WADA chief heads to Jamaica to check on drug-testing program
LONDON (AP) The president of the World Anti-Doping Agency is traveling to Jamaica to check whether the Caribbean island has finally set up an effective drug-testing program in the tiny nation that produces the world's dominant sprinters.
Craig Reedie will become the first WADA president to visit Jamaica, which came under scrutiny following revelations of a complete lack of out-of-competition testing among Usain Bolt and other star athletes in the months before the 2012 London Olympics.
Jamaica has revamped its drug-testing program after an audit by WADA and set up a new national anti-doping agency with new leadership in collaboration with the Canadian Center for Ethics in Sport.
Reedie will meet with Jamaican Anti-Doping Commission leaders to gauge the progress for himself.
"I want to meet with them and make sure that the errors which were made in the previous regime have been addressed and will not be repeated," Reedie told The Associated Press. "I genuinely think they have held their hands up and said, 'Yes, we got it wrong, so we're putting in it order.' It will be nice to confirm that that was done."
Reedie, who is also a vice president of the International Olympic Committee, was flying to Kingston on Friday at the invitation of Michael Fennell, head of the Jamaican Olympic Association. He will meet Monday with directors of JADCO and Prime Minister Portia Simpson Miller.
Reedie said he wants to learn the full extent of Jamaica's drug-testing system.
"It's highly relevant as we head for the start of a track and field season," he said in a telephone interview.
Jamaica's track and field athletes have won 28 medals over the past three Summer Olympics, including 12 in London. Bolt has won six Olympic gold medals and nine world championship golds and will be going for more at this year's World Championships in Beijing and next year's Summer Games in Rio de Janeiro.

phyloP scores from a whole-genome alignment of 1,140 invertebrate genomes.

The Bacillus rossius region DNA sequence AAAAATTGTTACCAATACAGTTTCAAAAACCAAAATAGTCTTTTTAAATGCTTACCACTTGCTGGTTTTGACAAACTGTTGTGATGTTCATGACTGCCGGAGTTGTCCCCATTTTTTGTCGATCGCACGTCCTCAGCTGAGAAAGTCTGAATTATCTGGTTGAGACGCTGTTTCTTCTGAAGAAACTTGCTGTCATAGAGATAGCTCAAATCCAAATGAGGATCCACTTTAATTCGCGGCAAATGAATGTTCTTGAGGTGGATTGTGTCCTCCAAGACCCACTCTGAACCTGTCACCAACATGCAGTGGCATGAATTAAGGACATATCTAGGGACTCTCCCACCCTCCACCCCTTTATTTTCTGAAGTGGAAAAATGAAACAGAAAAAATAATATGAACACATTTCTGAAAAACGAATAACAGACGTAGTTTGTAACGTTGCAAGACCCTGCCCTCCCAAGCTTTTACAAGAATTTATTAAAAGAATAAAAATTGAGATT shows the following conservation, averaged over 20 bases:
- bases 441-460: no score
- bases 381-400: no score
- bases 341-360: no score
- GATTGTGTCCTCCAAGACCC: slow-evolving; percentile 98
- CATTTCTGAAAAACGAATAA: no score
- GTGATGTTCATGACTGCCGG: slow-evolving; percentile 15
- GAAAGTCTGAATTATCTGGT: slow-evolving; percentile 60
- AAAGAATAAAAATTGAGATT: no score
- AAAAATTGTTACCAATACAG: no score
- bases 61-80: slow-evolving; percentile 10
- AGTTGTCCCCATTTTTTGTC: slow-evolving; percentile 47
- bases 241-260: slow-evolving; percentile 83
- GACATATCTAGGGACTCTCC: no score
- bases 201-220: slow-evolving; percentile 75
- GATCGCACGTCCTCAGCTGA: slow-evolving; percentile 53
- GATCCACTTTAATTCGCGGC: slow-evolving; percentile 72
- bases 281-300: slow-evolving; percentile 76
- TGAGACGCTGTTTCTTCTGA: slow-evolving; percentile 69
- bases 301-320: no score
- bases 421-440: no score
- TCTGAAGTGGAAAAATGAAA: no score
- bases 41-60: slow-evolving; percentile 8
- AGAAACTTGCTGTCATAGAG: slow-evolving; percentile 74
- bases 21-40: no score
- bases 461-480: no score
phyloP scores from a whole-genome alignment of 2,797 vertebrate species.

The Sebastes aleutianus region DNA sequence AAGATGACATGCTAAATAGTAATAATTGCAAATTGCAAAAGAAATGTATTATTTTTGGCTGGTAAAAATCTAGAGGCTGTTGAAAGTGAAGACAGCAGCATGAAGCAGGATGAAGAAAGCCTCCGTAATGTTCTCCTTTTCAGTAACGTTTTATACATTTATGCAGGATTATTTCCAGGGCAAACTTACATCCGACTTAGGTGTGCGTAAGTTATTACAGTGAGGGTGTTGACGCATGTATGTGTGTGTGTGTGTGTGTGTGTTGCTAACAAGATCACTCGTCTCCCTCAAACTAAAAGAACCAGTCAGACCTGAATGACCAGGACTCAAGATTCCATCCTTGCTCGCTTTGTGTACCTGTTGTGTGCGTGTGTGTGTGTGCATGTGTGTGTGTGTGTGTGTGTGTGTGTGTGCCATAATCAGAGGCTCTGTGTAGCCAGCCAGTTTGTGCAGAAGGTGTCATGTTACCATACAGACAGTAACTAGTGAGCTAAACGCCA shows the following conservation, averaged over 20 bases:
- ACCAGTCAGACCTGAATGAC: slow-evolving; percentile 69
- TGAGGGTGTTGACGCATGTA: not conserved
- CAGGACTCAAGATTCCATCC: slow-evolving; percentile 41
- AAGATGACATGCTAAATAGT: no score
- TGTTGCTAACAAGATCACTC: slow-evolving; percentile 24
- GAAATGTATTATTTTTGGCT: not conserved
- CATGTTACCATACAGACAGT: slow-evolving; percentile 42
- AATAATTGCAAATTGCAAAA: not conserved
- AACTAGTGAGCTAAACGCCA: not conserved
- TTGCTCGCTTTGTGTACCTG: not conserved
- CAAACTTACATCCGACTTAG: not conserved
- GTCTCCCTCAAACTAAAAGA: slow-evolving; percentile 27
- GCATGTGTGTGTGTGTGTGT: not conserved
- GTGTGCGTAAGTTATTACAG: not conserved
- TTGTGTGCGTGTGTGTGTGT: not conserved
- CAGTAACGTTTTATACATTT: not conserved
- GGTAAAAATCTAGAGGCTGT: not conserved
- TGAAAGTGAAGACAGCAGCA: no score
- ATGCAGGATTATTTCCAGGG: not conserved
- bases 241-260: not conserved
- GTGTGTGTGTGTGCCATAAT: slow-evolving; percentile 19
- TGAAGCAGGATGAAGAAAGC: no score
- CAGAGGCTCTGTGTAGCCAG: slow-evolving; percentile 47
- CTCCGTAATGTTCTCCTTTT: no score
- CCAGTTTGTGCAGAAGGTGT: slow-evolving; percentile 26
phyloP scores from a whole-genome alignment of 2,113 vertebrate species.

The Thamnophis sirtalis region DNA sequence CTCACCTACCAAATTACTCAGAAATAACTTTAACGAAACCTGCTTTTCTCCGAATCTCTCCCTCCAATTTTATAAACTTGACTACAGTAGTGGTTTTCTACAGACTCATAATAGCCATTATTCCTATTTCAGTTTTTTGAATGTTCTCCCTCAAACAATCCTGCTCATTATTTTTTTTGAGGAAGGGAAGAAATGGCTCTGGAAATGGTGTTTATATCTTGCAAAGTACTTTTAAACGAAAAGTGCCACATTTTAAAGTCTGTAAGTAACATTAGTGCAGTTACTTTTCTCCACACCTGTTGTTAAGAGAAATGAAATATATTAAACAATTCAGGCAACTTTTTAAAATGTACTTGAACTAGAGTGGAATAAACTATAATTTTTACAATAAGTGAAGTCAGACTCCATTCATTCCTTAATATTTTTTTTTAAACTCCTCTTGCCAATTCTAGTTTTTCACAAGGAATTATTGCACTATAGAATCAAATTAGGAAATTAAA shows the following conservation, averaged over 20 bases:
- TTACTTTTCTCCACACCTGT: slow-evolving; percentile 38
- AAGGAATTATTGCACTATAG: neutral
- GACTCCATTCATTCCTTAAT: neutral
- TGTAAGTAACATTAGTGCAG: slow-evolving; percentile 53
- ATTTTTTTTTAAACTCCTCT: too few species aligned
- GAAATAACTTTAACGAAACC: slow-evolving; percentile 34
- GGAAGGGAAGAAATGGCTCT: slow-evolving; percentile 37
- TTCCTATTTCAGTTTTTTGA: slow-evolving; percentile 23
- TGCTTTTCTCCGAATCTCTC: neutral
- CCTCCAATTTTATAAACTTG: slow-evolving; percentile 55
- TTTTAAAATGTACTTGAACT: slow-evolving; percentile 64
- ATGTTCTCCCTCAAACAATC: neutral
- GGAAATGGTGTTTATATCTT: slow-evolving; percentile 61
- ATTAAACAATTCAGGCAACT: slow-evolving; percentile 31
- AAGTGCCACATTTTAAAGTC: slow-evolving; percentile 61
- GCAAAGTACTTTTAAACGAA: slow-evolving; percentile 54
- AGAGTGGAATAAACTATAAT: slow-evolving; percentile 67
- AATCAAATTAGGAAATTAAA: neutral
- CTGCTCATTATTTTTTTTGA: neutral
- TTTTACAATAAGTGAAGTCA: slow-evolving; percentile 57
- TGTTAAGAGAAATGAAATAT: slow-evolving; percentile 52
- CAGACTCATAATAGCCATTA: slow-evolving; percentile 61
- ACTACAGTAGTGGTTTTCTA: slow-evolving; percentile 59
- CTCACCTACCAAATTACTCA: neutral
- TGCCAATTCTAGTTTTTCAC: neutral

Jamaica has been attempting to repair its image since the former head of its drug-testing agency, Renee Anne Shirley, disclosed in 2013 that there had been a virtual absence of out-of-competition testing for six months before the London Games. Jamaican athletes were tested internationally by the IAAF, but not at home by their own anti-doping authorities.
Eight Jamaican athletes tested positive in 2013, including former 100-meter record holder Asafa Powell and three-time Olympic medalist Sherone Simpson. Powell and Simpson had their 18-month bans cut to six months by the Court of Arbitration for Sport.
Three-time Olympic gold medalist sprinter Veronica Campbell-Brown tested positive for a banned diuretic at a national meet, but was cleared by CAS because of flaws in the test collection procedure.
"They had in one case an unfortunate error of not organizing a test which was done according to the international standards," Reedie said. "I'm sure that will be rectified and it would not be nice to have that confirmation."
Jamaica has augmented the budget for drug testing, increased the number of tests and hired senior executives to run the anti-doping program. JADCO recently announced it was on the verge of introducing blood testing.
Reedie is convinced that Jamaica is in compliance with WADA's rules and regulations. No-notice, out-of-competition testing is considered vital for catching drug cheats, along with the biological passport program carried out by international federations that monitors blood profiles over time for signs of doping.
Reedie will travel from Kingston to Rio, where he will attend an IOC executive board meeting and update members on his Jamaica trip.
"When I leave there I'm confident they will be able to assure me that all the improvements they worked on in the last six to nine months are now fully in place, and that they move forward with confidence," he said.
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